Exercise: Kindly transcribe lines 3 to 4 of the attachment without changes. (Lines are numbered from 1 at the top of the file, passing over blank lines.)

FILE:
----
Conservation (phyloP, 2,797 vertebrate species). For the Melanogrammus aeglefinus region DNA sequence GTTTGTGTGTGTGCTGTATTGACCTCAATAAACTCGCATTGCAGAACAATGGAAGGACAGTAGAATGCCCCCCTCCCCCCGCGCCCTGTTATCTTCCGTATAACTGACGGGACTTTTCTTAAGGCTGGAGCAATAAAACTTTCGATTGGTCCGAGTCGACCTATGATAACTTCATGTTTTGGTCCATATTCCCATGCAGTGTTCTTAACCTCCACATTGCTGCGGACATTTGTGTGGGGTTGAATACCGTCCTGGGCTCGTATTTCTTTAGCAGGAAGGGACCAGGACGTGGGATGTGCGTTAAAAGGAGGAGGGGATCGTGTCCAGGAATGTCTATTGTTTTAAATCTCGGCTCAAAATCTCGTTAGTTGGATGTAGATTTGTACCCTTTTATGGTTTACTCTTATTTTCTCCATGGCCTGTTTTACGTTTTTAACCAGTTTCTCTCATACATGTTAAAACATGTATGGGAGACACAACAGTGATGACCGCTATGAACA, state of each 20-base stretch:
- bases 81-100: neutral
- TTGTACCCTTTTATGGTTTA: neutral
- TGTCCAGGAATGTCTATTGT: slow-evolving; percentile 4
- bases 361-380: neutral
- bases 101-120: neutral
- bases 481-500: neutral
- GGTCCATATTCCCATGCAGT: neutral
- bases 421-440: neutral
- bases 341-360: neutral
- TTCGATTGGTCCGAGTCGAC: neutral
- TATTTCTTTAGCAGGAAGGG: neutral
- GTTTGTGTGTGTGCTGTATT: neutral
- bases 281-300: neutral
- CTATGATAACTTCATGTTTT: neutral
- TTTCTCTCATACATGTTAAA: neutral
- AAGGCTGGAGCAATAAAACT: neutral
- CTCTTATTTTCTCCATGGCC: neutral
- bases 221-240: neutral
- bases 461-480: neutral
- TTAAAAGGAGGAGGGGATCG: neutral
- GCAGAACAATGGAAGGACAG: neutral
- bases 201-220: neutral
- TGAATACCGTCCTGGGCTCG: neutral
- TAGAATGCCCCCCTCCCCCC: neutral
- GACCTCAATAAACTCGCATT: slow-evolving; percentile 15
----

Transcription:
- TTGTACCCTTTTATGGTTTA: neutral
- TGTCCAGGAATGTCTATTGT: slow-evolving; percentile 4